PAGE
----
Bobby Womack: Soul Man

Even if you didn’t know Bobby Womack by name, you probably dug some of his songs that helped make other performers into stars. Womack, who died on June 27 at age 70, was one of the pioneers of the soul sound — a singer, guitarist and songwriter who helped create the fusion of gospel, R&B and jazz that moved a generation to get out and groove to the music. Womack’s own roots stretched back to the great Sam Cooke, who gave …

‘Stairway to Heaven’ and 5 Other Alleged Song Ripoffs

For boomers who grew up playing air guitar to Led Zeppelin’s “Stairway to Heaven,” it’s mind-blowing to think that the 1971 classic rock standard might actually have been copied from another song. Lawyers for the estate of the late Spirit guitarist Randy California reportedly are planning to file a suit claiming that the opening riff in “Stairway” was ripped off from Spirit’s considerably less famous 1968 song “Taurus.” Thanks to a helpful YouTuber, you can listen to a comparison between …

Thanksgiving: the Music of Memory

We sang with a muscled verve never to be denied. It thumped through the small Oakland house like the drums of an anthem—and in a way it was. The song was “The Three Caballeros,” and we were three indeed, a soldier and two Marines, and we were brothers. We sang it on Thanksgiving Day. >> Sign up for the AARP Leisure Newsletter That first rendition was offered on the holiday Thursday sometime in the late 1950s. Eddie, who had been …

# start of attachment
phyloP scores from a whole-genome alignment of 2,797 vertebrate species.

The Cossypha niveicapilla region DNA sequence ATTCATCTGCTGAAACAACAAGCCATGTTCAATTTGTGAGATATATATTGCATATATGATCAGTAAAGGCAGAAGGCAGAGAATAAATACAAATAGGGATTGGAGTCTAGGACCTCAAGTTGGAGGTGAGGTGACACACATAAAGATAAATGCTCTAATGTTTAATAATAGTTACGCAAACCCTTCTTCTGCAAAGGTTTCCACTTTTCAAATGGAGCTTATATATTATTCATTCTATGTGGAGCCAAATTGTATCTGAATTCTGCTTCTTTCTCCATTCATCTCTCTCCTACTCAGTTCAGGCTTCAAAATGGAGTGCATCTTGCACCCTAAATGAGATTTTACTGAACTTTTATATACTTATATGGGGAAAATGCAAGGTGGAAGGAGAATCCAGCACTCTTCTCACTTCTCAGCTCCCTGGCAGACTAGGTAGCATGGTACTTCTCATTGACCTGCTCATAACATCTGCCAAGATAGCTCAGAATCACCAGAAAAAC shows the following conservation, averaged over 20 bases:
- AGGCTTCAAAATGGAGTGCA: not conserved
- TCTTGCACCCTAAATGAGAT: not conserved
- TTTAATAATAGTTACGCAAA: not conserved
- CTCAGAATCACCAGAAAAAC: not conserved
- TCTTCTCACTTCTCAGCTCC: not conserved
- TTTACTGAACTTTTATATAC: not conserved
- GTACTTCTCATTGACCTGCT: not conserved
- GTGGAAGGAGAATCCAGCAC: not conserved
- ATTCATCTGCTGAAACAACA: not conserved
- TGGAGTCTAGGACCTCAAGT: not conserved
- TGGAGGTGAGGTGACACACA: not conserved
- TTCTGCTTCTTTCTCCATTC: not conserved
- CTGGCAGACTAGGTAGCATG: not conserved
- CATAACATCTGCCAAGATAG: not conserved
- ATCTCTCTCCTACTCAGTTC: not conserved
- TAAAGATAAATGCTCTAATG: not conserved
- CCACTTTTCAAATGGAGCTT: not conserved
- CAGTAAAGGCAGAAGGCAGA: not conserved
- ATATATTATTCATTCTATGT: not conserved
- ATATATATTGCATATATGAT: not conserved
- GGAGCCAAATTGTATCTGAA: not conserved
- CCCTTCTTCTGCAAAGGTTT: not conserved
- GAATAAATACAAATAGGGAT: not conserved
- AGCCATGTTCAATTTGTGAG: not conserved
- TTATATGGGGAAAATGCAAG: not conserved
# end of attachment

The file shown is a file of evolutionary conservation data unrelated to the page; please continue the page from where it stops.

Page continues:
J.J. Cale: Rock Stars Made His Songs Into Hits

Somehow, J.J. Cale never became a rock superstar, even though the great Eric Clapton once confessed that he looked up to the Tulsa-born guitarist and songwriter as a role model and Neil Young ranked his 1972 rock classic “Crazy Mama” as the one song that most shaped his own songwriting. That superstardom bypassed Cale, who died on July 26 at age 74 in La Jolla, Calif., undoubtedly had something to do with fate but probably more to do with principles. …

Levon Helm: One More Brother Gone

The following is a guest post from Steve Mencher, AARP Multimedia Editor. On the death of Levon Helm today: They say if you remember the sixties, you weren’t there.  And I’m not sure if the seventies are any different, but a bunch of us made it to the Oakland Coliseum on February 11, 1974, watching Bob Dylan and the Band in one of the most eagerly awaited tours of the decade. Dylan hadn’t been touring much, and The Band had …